Klein’s interest in painting with the body has a long and rich history. On the 5th June 1958, Klein realised his first performance of living brushes and produced a monochrome rather than a recognisably corporeal image at the Île Saint-Louis apartment of his friend Robert Godet. One year later, having spent his summer in Nice with Arman, Klein’s conversations with the artist helped inspire Arman’s Allure series: compositions created by throwing inked objects, including necklaces, needles, and pebbles, at a canvas. Cultivating the spirituality that would come to characterise all of his later work, Klein schooled himself in both the Japanese choreography of kata and Zen Philosophy. Klein’s well-documented passion for judo served as the final aesthetic ingredient necessary for his first mature body paintings and the seminal performance of February 1960.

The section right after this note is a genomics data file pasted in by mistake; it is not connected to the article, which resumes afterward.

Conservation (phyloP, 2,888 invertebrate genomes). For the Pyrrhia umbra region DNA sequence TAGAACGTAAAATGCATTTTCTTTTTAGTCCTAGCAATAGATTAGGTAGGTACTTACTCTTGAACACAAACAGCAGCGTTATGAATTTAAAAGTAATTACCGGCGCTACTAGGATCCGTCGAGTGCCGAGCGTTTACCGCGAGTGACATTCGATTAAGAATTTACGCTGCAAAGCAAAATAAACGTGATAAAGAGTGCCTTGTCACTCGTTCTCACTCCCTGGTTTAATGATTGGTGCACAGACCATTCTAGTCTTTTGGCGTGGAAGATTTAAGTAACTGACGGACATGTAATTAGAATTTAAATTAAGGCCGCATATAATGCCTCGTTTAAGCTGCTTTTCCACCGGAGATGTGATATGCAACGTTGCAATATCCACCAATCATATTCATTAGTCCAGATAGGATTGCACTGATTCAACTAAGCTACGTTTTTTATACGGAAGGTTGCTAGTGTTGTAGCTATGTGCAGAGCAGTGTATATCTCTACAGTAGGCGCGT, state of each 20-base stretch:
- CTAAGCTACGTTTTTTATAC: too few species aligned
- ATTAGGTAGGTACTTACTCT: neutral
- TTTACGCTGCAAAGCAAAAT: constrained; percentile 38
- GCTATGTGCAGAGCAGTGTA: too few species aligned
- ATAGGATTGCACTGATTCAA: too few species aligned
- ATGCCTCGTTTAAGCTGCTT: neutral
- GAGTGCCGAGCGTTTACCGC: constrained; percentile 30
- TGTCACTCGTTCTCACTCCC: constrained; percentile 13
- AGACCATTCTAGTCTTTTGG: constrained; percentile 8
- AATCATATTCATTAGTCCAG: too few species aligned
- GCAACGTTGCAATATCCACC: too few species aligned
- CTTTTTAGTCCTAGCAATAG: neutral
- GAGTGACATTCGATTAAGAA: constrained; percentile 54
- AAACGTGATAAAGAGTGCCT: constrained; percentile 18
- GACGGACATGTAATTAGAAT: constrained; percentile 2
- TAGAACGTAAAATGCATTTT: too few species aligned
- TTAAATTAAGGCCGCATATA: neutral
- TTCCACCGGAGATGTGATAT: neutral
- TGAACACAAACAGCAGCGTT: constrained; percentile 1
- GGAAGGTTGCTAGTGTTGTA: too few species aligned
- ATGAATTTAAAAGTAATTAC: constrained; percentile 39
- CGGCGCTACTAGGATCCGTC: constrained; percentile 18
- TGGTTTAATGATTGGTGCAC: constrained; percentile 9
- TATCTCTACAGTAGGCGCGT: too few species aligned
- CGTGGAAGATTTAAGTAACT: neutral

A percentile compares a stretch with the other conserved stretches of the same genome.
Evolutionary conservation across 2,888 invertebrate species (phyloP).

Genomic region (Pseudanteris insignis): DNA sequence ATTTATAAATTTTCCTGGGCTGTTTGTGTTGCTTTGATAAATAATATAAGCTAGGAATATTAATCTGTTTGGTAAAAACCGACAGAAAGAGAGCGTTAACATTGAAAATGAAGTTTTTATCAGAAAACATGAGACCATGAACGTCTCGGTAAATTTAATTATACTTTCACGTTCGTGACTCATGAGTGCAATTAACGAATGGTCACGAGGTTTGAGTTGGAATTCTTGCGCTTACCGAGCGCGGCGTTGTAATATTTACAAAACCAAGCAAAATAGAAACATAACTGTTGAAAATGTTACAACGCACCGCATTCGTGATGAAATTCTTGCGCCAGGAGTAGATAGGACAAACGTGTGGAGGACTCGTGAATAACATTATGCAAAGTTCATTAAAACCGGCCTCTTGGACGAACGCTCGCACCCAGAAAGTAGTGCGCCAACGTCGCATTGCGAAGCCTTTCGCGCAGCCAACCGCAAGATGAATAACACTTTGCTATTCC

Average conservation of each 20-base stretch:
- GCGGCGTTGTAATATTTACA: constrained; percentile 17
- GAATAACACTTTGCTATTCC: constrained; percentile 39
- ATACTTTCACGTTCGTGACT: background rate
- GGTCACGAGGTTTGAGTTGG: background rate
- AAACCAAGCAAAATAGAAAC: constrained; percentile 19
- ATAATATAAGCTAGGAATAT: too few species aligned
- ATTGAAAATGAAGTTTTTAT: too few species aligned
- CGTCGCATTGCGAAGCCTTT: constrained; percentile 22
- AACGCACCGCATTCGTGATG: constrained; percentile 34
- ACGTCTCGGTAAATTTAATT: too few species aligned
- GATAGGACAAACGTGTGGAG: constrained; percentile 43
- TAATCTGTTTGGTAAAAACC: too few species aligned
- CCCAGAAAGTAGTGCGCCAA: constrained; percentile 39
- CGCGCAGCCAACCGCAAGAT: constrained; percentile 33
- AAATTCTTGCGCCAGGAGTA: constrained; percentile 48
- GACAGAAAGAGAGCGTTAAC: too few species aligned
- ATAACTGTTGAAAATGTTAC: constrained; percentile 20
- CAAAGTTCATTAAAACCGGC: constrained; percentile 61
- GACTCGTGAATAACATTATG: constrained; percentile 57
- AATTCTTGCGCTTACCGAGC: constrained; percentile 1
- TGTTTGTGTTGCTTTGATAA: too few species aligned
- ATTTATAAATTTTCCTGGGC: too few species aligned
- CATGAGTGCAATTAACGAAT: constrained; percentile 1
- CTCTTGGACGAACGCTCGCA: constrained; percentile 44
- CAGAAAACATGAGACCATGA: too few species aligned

Where the female nude possesses an extraordinarily storied aesthetic history, the present work is undeniably heir to this rich inheritance. The female figure in Untitled Anthropometry, (ANT 5) deliberately lacks facial features, serving both to reify her into a general Platonic form, and preempt her passage into a realm devoid of individuation. Echoes of masterpieces like Willem de Kooning’s Woman I (1950-52), Henri Matisse’s Blue Nude II (1952) and Amedeo Modigliani’s Caryatids resound from Untitled Anthropometry, (ANT 5) as though amplified or summoned by it. As Sidra Stich writes, “because the body imprints are faceless and headless, they do not appear as individualised portrayals or gesticulations associated with self-expression. They instead give evidence of the reversed state of being wherein the ‘I without the “I” became one with life itself’” (Sidra Stich and Yves Klein cited in: Exh. Cat., London, Hayward Gallery, Yves Klein, 1995, p. 175). A deeply spiritual man, Klein’s last words, allegedly uttered just moments before his cardiac arrest on the 6th June 1962, evinced an unshakable commitment to his bold artistic leap: “I will have the largest studio in the world. From now on, I will only create the immaterial”’ (Yves Klein quoted in: Klaus Ottmann, Yves Klein: Works and Writings, Barcelona 2010, p. 127).